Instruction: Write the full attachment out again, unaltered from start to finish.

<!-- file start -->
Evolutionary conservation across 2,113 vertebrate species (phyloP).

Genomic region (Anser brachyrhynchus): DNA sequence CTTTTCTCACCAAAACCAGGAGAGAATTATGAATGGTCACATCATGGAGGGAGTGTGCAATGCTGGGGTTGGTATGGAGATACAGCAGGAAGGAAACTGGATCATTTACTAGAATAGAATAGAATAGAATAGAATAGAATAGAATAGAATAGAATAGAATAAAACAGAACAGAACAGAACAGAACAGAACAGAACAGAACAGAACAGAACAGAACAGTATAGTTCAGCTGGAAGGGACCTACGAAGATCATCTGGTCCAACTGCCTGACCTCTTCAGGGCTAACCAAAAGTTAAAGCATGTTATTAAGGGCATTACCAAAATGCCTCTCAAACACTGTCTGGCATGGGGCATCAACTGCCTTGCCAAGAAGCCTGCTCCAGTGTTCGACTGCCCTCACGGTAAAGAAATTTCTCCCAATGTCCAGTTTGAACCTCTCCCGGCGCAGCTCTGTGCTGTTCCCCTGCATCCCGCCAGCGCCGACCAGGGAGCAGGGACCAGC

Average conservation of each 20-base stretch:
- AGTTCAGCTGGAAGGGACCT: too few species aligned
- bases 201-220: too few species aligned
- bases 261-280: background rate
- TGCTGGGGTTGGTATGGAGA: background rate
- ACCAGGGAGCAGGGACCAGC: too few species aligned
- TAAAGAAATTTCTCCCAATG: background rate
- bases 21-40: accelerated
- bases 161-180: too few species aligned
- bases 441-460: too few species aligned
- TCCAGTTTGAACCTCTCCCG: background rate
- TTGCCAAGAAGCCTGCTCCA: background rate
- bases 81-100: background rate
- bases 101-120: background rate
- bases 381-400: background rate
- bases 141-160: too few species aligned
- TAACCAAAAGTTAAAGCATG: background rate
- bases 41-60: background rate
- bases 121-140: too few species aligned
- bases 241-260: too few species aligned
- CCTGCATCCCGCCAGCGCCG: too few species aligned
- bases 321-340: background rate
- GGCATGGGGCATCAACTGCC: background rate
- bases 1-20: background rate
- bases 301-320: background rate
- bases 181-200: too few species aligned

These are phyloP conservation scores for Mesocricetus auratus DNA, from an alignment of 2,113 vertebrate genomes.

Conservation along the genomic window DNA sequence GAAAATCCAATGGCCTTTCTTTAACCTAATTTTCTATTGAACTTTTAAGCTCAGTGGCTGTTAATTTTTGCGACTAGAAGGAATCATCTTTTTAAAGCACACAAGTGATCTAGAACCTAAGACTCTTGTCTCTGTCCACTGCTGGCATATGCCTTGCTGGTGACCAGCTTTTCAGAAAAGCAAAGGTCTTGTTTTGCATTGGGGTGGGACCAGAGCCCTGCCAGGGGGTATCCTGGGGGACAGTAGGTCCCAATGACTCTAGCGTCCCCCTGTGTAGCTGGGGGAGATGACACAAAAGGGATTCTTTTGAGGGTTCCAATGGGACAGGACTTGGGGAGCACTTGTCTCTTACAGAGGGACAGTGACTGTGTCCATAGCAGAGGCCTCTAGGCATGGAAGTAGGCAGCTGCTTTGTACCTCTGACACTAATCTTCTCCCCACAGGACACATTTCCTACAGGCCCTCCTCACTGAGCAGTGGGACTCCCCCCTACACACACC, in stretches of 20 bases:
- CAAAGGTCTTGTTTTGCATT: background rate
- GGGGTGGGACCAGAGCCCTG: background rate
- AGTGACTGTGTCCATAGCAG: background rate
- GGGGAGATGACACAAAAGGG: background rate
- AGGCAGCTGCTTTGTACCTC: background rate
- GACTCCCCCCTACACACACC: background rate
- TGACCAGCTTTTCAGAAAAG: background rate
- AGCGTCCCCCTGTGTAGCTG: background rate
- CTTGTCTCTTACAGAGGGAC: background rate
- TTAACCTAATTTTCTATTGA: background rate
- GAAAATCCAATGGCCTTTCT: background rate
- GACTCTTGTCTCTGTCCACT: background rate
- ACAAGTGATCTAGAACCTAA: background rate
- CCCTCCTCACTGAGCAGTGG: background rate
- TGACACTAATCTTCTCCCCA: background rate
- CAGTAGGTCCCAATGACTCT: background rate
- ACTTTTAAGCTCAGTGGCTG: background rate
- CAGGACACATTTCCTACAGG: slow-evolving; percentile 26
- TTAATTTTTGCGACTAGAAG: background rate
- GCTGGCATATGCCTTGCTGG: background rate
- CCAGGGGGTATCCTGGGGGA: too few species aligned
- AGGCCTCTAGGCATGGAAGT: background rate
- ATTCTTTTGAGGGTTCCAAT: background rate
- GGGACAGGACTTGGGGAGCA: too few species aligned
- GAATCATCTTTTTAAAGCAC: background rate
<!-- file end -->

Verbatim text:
Evolutionary conservation across 2,113 vertebrate species (phyloP).

Genomic region (Anser brachyrhynchus): DNA sequence CTTTTCTCACCAAAACCAGGAGAGAATTATGAATGGTCACATCATGGAGGGAGTGTGCAATGCTGGGGTTGGTATGGAGATACAGCAGGAAGGAAACTGGATCATTTACTAGAATAGAATAGAATAGAATAGAATAGAATAGAATAGAATAGAATAGAATAAAACAGAACAGAACAGAACAGAACAGAACAGAACAGAACAGAACAGAACAGAACAGTATAGTTCAGCTGGAAGGGACCTACGAAGATCATCTGGTCCAACTGCCTGACCTCTTCAGGGCTAACCAAAAGTTAAAGCATGTTATTAAGGGCATTACCAAAATGCCTCTCAAACACTGTCTGGCATGGGGCATCAACTGCCTTGCCAAGAAGCCTGCTCCAGTGTTCGACTGCCCTCACGGTAAAGAAATTTCTCCCAATGTCCAGTTTGAACCTCTCCCGGCGCAGCTCTGTGCTGTTCCCCTGCATCCCGCCAGCGCCGACCAGGGAGCAGGGACCAGC

Average conservation of each 20-base stretch:
- AGTTCAGCTGGAAGGGACCT: too few species aligned
- bases 201-220: too few species aligned
- bases 261-280: background rate
- TGCTGGGGTTGGTATGGAGA: background rate
- ACCAGGGAGCAGGGACCAGC: too few species aligned
- TAAAGAAATTTCTCCCAATG: background rate
- bases 21-40: accelerated
- bases 161-180: too few species aligned
- bases 441-460: too few species aligned
- TCCAGTTTGAACCTCTCCCG: background rate
- TTGCCAAGAAGCCTGCTCCA: background rate
- bases 81-100: background rate
- bases 101-120: background rate
- bases 381-400: background rate
- bases 141-160: too few species aligned
- TAACCAAAAGTTAAAGCATG: background rate
- bases 41-60: background rate
- bases 121-140: too few species aligned
- bases 241-260: too few species aligned
- CCTGCATCCCGCCAGCGCCG: too few species aligned
- bases 321-340: background rate
- GGCATGGGGCATCAACTGCC: background rate
- bases 1-20: background rate
- bases 301-320: background rate
- bases 181-200: too few species aligned

These are phyloP conservation scores for Mesocricetus auratus DNA, from an alignment of 2,113 vertebrate genomes.

Conservation along the genomic window DNA sequence GAAAATCCAATGGCCTTTCTTTAACCTAATTTTCTATTGAACTTTTAAGCTCAGTGGCTGTTAATTTTTGCGACTAGAAGGAATCATCTTTTTAAAGCACACAAGTGATCTAGAACCTAAGACTCTTGTCTCTGTCCACTGCTGGCATATGCCTTGCTGGTGACCAGCTTTTCAGAAAAGCAAAGGTCTTGTTTTGCATTGGGGTGGGACCAGAGCCCTGCCAGGGGGTATCCTGGGGGACAGTAGGTCCCAATGACTCTAGCGTCCCCCTGTGTAGCTGGGGGAGATGACACAAAAGGGATTCTTTTGAGGGTTCCAATGGGACAGGACTTGGGGAGCACTTGTCTCTTACAGAGGGACAGTGACTGTGTCCATAGCAGAGGCCTCTAGGCATGGAAGTAGGCAGCTGCTTTGTACCTCTGACACTAATCTTCTCCCCACAGGACACATTTCCTACAGGCCCTCCTCACTGAGCAGTGGGACTCCCCCCTACACACACC, in stretches of 20 bases:
- CAAAGGTCTTGTTTTGCATT: background rate
- GGGGTGGGACCAGAGCCCTG: background rate
- AGTGACTGTGTCCATAGCAG: background rate
- GGGGAGATGACACAAAAGGG: background rate
- AGGCAGCTGCTTTGTACCTC: background rate
- GACTCCCCCCTACACACACC: background rate
- TGACCAGCTTTTCAGAAAAG: background rate
- AGCGTCCCCCTGTGTAGCTG: background rate
- CTTGTCTCTTACAGAGGGAC: background rate
- TTAACCTAATTTTCTATTGA: background rate
- GAAAATCCAATGGCCTTTCT: background rate
- GACTCTTGTCTCTGTCCACT: background rate
- ACAAGTGATCTAGAACCTAA: background rate
- CCCTCCTCACTGAGCAGTGG: background rate
- TGACACTAATCTTCTCCCCA: background rate
- CAGTAGGTCCCAATGACTCT: background rate
- ACTTTTAAGCTCAGTGGCTG: background rate
- CAGGACACATTTCCTACAGG: slow-evolving; percentile 26
- TTAATTTTTGCGACTAGAAG: background rate
- GCTGGCATATGCCTTGCTGG: background rate
- CCAGGGGGTATCCTGGGGGA: too few species aligned
- AGGCCTCTAGGCATGGAAGT: background rate
- ATTCTTTTGAGGGTTCCAAT: background rate
- GGGACAGGACTTGGGGAGCA: too few species aligned
- GAATCATCTTTTTAAAGCAC: background rate